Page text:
Exhaust silencers reduce the noise levels of pneumatic equipment while in operation. This improves user comfort and protects the system from intruding contaminants.
Position sensors are commonly used with air cylinders. They detect the movement of an object and convert it into signals suitable for processing, transmission, or control.
Air Pressure Gauges
In pneumatic systems, pressure is measured in many locations throughout the system. Pneumatic pressure gauges provide pressure readings for use in industrial and commercial applications.
Drip Leg Drains
Drip legs, also known as condensate drains, catch condensate and moisture in compressed air systems.
Air Valve Manifolds
Air manifolds allow for a convenient junction point for the distribution of fluids or gases. They’re used to provide pneumatic power to two or more locations to supply multiple tools.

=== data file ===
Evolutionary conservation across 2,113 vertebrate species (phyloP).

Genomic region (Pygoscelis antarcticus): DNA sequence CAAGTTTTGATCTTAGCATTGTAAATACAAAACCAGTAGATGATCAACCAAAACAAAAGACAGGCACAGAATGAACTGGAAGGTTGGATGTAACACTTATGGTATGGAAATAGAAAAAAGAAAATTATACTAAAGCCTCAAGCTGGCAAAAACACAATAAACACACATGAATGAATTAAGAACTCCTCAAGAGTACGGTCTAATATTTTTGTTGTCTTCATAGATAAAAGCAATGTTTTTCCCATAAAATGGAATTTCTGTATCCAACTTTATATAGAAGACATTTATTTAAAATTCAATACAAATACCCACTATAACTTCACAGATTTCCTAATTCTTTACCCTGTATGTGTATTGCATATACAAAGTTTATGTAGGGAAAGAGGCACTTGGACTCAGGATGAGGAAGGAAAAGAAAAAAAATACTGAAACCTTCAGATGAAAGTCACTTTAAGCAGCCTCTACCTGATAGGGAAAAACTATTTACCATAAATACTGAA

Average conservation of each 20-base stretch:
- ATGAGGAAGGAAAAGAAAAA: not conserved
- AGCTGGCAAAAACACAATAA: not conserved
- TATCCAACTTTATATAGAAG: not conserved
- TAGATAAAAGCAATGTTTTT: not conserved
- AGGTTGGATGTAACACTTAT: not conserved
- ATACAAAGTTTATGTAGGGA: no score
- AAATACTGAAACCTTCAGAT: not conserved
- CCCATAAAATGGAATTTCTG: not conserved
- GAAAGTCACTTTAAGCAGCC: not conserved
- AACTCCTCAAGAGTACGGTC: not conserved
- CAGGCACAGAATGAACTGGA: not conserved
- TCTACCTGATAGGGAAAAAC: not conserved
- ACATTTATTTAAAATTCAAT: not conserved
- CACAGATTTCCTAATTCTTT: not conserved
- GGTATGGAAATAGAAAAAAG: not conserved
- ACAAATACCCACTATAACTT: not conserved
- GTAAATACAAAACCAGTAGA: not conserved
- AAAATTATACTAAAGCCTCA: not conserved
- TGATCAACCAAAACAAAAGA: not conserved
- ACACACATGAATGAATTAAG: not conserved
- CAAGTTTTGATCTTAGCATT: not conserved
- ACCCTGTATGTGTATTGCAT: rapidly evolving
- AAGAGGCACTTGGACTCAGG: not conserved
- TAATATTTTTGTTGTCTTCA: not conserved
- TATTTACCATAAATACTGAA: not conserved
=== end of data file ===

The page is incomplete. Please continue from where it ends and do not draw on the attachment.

Use spare coils to exchange a damaged coil or to convert the voltage level of a previously purchased solenoid valve.
Pneumatic distribution blocks provide convenient port locations for air preparation parts, transducers, and other components.
We hope this Pneumatic Components Guide helped clear up any confusion between the different types of equipment. Cylinders and valves can be especially confusing with all the varying terminology. If you need assistance finding a suitable pneumatic part for your equipment, contact us today at (336) 767-1379. Or, email our sales representative at email@example.com.